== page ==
Debt / Education

America’s College Promise: One of Aspiration or Attainment

As tuition costs in universities across the United States continue to swell, students look to community colleges that offer cheaper tuition options than four-year universities. Now, the tuition cost of community college may get even cheaper. While addressing Pellissippi State Community College outside of Knoxville, Tennessee on January 9, President Obama proposed to make higher education more accessible. In his proposal named “America’s College Promise,” Obama presented a plan to provide qualified students with free tuition for two years of community college. A similar proposal by Tennessee Governor Haslam was signed into law last summer.

Named the Tennessee Promise Scholarship Act of 2014, along with financial scholarship, it institutes a mentorship and community service component to encourage students to continue their education, an element absent in Obama’s proposal. Estimating Obama’s proposal to transfer costs of $60 billion to the government over a ten-year period, each qualified student will receive around $3,800 per academic year. Aside from the fact that Haslam’s mentorship plan may prevent potential drop-outs or academic fails, it is unclear whether Obama’s community college cost cut will substantially enable more students to become college graduates.

Community colleges only offer an associate degree, or two-year degree. To become a college graduate, students must use community college as a pathway to a four-year institution. However, the course to a four-year institution is often a bumpy one. Less than twenty percent of community college students go on to a four-year institution. Only five percent of students complete an associate degree in two years. The extra time spent on receiving an associate degree creates a new financial burden that could be spent on receiving a bachelor’s degree.

Many times, students attending community college must complete remedial courses before beginning classes accredited to an associate degree. Since these courses do not count toward a degree, remedial courses lengthen the amount of time required to complete a two-year degree, which in turn increases the expense of the degree. Currently, education policy experts have even started to analyze an associate’s degree as a three-year degree.

Usually, a student is required to take a remedial course after scoring poorly on a college-given standardized test, an area where Haslam’s mentorship idea would be of substantial assistance. Colleges design remedial courses to prepare students for college. However, a high school degree implies that students have mastered basic skills in preparation to pursue a higher education. Obviously, there is a disconnect between K-12 education standards and entry-level standards in higher education.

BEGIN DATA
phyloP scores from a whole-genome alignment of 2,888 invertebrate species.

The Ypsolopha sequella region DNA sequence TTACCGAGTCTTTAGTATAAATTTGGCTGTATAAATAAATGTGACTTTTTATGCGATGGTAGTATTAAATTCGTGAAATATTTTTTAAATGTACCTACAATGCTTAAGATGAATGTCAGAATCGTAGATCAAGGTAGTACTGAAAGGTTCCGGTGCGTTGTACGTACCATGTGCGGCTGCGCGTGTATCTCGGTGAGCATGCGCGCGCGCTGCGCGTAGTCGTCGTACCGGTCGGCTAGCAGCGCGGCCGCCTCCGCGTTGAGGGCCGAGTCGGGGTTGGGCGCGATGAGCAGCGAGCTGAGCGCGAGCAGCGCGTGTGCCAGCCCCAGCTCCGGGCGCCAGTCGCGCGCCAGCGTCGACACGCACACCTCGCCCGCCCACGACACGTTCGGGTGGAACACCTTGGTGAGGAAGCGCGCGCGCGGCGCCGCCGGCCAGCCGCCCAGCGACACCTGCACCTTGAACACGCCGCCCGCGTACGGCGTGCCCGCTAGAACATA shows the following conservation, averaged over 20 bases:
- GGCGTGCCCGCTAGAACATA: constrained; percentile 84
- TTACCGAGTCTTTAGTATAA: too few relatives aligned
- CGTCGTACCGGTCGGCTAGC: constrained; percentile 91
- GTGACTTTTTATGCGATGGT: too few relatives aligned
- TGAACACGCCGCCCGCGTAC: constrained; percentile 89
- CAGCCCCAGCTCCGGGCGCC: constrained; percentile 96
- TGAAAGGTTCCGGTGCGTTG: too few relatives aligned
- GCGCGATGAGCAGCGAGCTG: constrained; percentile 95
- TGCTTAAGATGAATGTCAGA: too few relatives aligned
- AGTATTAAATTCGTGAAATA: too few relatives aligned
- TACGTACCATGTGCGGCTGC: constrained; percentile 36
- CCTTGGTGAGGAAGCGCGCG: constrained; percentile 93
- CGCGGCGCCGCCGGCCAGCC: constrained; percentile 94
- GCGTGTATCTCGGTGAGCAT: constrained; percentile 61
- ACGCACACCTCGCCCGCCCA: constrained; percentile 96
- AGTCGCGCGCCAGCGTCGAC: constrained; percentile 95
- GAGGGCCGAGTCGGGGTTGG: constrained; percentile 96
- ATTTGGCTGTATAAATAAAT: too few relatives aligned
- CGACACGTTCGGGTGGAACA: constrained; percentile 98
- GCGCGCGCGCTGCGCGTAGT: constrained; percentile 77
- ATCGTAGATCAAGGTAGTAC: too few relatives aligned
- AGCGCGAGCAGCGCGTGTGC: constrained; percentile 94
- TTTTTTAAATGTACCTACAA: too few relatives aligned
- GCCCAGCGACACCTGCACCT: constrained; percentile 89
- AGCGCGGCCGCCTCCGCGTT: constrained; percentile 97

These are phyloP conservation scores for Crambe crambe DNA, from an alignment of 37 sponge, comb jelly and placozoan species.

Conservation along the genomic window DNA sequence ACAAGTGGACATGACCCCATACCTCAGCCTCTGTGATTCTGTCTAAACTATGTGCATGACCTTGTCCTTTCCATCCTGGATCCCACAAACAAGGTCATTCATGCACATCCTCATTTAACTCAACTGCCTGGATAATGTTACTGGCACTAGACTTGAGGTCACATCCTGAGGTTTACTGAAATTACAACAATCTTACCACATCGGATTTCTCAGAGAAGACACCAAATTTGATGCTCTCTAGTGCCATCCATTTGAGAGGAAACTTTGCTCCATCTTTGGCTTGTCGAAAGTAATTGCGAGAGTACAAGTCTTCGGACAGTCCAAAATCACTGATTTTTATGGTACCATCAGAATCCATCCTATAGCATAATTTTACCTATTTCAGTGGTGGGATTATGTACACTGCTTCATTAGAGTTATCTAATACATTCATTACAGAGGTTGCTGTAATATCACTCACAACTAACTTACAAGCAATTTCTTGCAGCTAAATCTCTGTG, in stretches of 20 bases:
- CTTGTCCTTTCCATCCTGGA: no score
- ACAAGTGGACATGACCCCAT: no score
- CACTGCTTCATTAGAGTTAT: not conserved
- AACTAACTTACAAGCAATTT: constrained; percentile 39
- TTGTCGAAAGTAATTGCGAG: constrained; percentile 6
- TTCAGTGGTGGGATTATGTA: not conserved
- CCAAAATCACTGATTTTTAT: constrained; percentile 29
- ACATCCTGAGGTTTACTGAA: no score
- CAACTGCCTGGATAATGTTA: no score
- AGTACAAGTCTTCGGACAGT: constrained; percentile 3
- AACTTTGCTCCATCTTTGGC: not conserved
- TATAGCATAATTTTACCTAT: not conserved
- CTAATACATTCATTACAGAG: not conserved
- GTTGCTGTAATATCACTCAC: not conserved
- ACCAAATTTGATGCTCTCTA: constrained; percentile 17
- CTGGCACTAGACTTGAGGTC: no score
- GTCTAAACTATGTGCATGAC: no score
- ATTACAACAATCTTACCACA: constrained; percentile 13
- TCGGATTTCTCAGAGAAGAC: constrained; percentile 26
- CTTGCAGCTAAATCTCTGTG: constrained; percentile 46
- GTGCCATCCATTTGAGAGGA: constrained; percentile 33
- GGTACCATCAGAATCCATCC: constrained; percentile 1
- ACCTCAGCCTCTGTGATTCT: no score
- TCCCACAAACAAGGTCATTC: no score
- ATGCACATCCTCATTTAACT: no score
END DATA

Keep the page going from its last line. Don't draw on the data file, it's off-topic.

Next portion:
With the annual cost of remedial courses in community colleges estimated around $4 billion, this cost makes up two-thirds of the proposed yearly budget under Obama’s proposal. Therefore, this data calls into question whether Obama’s “America’s College Promise” focuses on the right target population to increase college attainment. President Obama believes this proposal will help non-traditional students enter back into the educational realm, which currently contributes to half the students attending college.

“It’s not just for kids, we also have to make sure that everybody has the opportunity to constantly train themselves for better jobs, better wages, better benefits,” stated President Obama in his proposal.

However, this promise of college does not adequately promote college attainment for high school seniors. Only twenty-three percent of high school graduates from the class of 2004 attribute not being able to afford college as the factor in not pursuing a higher education. However, non-degree seeking graduates consistently performed worse academically with lower GPA’s, lighter course load and lower scores on standardized testing. The focus should be improving K-12 academics.

By matching a high school student with a mentor during and beyond the college application process, the Tennessee Promise Scholarship’s mentorship program provides significant guidance in continuing higher education rather than just an open door through financial support. Financially, a mentorship component could also cut costs on the degree by preparing community college students for passing standardized remedial course testing.

The Tennessee Promise Scholarship goes into affect for the class of 2015.

Obama’s College Promise gives students, especially disadvantaged students, a chance to pursue a higher education. However, without proper college preparation and guidance, the financial support alone will not considerably raise the aggregate of college graduates. Obama’s College Promise should focus on attainment rather than aspiration of the college degree dream.